Economy: As Obama Meets to Discuss Growth, 10 Sectors Are Sick or Dying

VIDEO: Bianna Golodryga reports on the six straight weeks of losses.

President Obama arrived in North Carolina today, meeting with his Jobs and Competitiveness Council to discuss ways to promote U.S. job growth, bolster America's global competitiveness and strengthen the economy.

More on the president's visit will be posted throughout the day on Jake Tapper's blog.

Some sectors of the economy, according to market research company IBISWorld, could use strengthening: An IBISWorld report identifies 10 U.S. industries, which, if not actually dead, are headed that way fast.

Some, such as manufactured housing, theoretically could get better and enjoy a healthy future. Others, such as record stores, cannot: They might just as well strap on a "Do Not Resuscitate" sign and pull down the shades.

"While the U.S. economy is headed further into recovery, not every industry is performing well," writes the report's author, Toon Van Beeck. Every industry, he says, goes through its own lifecycle -- growth, maturity and decline. IBIS combed its database of some 700 industries and studied 200 that were in decline. From those, it identified 10 that it considers "standouts."

All the following, says Van Beeck, are "on the verge of extinction:"

Record retailers
Dealers in manufactured housing
Wired telecommunications carriers
Textile mills
Newspaper publishers
Apparel manufacturers
DVD, game & video rental stores
Providers of video postproduction services
The photofinishing industry
Renters of formal wear and costumes.

Companies in the 10 industries identified by IBISWorld suffer from illnesses intractable and lasting.

All 10 industries are in long-term decline. From 2000 to 2010, each experienced a sizeable contraction both of revenue and of its total number of establishments. Looking forward, further deterioration in both is forecast for each industry between now and 2016. Further, all 10 are being hammered by one or more of the following blows:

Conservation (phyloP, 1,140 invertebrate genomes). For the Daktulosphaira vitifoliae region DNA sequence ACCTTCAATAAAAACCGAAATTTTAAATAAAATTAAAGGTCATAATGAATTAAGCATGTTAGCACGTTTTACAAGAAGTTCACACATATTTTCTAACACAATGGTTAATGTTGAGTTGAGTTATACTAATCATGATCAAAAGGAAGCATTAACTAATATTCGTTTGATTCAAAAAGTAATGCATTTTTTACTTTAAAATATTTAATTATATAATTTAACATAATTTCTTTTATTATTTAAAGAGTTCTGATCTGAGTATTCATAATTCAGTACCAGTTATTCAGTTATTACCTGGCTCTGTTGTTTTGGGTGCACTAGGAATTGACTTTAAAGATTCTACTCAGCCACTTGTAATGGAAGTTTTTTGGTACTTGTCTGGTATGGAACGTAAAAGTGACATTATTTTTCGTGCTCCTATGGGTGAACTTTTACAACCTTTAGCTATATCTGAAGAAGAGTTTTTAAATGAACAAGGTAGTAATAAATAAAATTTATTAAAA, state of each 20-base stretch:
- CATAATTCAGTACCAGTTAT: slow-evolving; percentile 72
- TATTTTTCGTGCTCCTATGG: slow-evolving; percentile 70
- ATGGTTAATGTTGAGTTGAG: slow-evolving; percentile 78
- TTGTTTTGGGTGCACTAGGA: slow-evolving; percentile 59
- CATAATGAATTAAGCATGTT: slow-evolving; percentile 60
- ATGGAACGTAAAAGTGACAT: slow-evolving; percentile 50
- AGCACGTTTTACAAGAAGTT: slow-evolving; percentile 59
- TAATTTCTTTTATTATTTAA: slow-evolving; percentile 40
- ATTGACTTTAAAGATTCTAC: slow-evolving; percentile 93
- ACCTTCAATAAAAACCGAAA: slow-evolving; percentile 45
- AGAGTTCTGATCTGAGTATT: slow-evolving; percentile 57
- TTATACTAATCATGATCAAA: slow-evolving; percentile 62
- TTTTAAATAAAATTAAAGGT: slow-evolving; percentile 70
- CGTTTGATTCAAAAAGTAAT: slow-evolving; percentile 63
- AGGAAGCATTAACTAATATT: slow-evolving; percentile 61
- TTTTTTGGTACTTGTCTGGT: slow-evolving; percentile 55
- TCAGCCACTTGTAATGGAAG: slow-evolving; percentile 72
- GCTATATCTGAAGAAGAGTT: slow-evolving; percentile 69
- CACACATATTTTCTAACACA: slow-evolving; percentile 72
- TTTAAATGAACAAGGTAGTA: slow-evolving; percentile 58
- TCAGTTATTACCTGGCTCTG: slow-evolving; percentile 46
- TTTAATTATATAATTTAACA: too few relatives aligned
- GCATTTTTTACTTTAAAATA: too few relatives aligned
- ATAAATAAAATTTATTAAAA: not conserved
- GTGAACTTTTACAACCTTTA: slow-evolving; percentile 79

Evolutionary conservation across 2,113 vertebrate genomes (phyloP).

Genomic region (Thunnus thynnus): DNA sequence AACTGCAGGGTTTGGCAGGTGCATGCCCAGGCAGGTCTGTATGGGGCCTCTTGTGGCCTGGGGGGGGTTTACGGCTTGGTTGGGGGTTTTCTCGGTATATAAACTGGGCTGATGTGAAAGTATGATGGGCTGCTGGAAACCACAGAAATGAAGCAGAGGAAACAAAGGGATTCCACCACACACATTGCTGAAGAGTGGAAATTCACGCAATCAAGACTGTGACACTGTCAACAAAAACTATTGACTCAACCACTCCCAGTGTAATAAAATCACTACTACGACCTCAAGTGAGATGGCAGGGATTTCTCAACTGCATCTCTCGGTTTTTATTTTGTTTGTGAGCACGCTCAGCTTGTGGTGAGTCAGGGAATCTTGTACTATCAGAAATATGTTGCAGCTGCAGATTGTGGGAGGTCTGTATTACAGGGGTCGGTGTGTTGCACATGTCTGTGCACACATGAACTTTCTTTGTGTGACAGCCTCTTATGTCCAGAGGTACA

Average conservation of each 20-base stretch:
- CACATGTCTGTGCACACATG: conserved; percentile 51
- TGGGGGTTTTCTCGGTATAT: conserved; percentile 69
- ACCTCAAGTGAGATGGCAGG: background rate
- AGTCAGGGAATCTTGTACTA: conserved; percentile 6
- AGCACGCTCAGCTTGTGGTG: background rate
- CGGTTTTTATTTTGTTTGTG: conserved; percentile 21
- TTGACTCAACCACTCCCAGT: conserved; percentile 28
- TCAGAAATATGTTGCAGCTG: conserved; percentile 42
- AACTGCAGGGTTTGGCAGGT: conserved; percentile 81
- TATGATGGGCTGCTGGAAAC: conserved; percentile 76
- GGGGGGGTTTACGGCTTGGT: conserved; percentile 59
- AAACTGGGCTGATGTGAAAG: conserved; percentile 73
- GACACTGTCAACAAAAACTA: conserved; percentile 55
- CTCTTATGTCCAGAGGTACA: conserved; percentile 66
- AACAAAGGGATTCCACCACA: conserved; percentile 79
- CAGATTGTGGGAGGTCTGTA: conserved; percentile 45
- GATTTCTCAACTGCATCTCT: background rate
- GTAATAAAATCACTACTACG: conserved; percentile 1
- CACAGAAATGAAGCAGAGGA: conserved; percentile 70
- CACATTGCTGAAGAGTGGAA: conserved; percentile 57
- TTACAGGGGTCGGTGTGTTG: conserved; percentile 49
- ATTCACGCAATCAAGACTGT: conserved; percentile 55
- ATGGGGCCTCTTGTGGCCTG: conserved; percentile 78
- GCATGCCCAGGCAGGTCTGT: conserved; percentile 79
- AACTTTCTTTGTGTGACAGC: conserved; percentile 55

Damaging external competition: U.S. hosiery and sock mills, for example, have suffered withering competition from overseas mills that can produce the same quality of goods at lower cost. Mill revenue, in general, fell more than 50 percent between 2000 and 2010, with a further drop of 10 percent forecast over the next five years. External competition also is the reason the formal wear rental industry is on life-support: Imports have grown. But another factor also is at work: As personal disposable incomes have risen in the past decade, consumers have found it more convenient to buy than rent.

Dying Industries

Advancements in technology: As recently as 2000, Blockbuster was a thriving company. While demand for DVDs, games and videos remains strong, Blockbuster has gone bankrupt. It and other brick-and-mortar retailers have seen their business go to competitors using other means to deliver the same product. The same holds true for record stores, decimated by the Internet. Record stores saw a revenue decline of more than 76 percent between 2000 and 2010. Their revenue should drop another 77.4 percent by 2016. In recent years both Virgin Entertainment Group and MTS Incorporated (Tower Records) have left the business.

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